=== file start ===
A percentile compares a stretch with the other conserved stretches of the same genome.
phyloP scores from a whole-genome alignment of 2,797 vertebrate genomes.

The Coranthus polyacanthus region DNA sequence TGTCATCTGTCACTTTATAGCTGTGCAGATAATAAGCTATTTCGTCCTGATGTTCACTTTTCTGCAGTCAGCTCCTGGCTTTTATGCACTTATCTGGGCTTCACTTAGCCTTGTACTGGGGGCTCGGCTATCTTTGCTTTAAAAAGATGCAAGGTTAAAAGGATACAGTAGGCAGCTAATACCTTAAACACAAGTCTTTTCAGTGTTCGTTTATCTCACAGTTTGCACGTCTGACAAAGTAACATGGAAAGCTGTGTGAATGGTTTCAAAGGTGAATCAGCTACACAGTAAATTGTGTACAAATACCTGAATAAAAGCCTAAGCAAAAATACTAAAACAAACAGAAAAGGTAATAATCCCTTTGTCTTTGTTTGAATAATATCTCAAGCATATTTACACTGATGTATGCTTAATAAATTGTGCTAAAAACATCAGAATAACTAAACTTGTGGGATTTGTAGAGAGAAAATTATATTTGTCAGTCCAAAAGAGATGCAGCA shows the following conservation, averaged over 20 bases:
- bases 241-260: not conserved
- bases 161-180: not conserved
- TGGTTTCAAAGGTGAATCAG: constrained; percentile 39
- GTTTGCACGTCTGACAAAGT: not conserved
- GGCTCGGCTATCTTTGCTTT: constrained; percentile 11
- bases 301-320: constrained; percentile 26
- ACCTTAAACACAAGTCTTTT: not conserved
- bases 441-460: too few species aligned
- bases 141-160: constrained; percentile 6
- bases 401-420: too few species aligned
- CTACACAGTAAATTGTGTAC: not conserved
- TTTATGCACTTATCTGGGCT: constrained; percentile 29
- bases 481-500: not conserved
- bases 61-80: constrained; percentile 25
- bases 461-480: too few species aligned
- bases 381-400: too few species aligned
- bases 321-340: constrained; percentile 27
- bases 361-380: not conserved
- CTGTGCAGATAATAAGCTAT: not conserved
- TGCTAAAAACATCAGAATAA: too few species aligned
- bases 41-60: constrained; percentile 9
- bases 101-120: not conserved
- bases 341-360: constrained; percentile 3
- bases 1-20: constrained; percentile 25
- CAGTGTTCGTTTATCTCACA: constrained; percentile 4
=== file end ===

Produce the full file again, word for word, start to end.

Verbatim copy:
A percentile compares a stretch with the other conserved stretches of the same genome.
phyloP scores from a whole-genome alignment of 2,797 vertebrate genomes.

The Coranthus polyacanthus region DNA sequence TGTCATCTGTCACTTTATAGCTGTGCAGATAATAAGCTATTTCGTCCTGATGTTCACTTTTCTGCAGTCAGCTCCTGGCTTTTATGCACTTATCTGGGCTTCACTTAGCCTTGTACTGGGGGCTCGGCTATCTTTGCTTTAAAAAGATGCAAGGTTAAAAGGATACAGTAGGCAGCTAATACCTTAAACACAAGTCTTTTCAGTGTTCGTTTATCTCACAGTTTGCACGTCTGACAAAGTAACATGGAAAGCTGTGTGAATGGTTTCAAAGGTGAATCAGCTACACAGTAAATTGTGTACAAATACCTGAATAAAAGCCTAAGCAAAAATACTAAAACAAACAGAAAAGGTAATAATCCCTTTGTCTTTGTTTGAATAATATCTCAAGCATATTTACACTGATGTATGCTTAATAAATTGTGCTAAAAACATCAGAATAACTAAACTTGTGGGATTTGTAGAGAGAAAATTATATTTGTCAGTCCAAAAGAGATGCAGCA shows the following conservation, averaged over 20 bases:
- bases 241-260: not conserved
- bases 161-180: not conserved
- TGGTTTCAAAGGTGAATCAG: constrained; percentile 39
- GTTTGCACGTCTGACAAAGT: not conserved
- GGCTCGGCTATCTTTGCTTT: constrained; percentile 11
- bases 301-320: constrained; percentile 26
- ACCTTAAACACAAGTCTTTT: not conserved
- bases 441-460: too few species aligned
- bases 141-160: constrained; percentile 6
- bases 401-420: too few species aligned
- CTACACAGTAAATTGTGTAC: not conserved
- TTTATGCACTTATCTGGGCT: constrained; percentile 29
- bases 481-500: not conserved
- bases 61-80: constrained; percentile 25
- bases 461-480: too few species aligned
- bases 381-400: too few species aligned
- bases 321-340: constrained; percentile 27
- bases 361-380: not conserved
- CTGTGCAGATAATAAGCTAT: not conserved
- TGCTAAAAACATCAGAATAA: too few species aligned
- bases 41-60: constrained; percentile 9
- bases 101-120: not conserved
- bases 341-360: constrained; percentile 3
- bases 1-20: constrained; percentile 25
- CAGTGTTCGTTTATCTCACA: constrained; percentile 4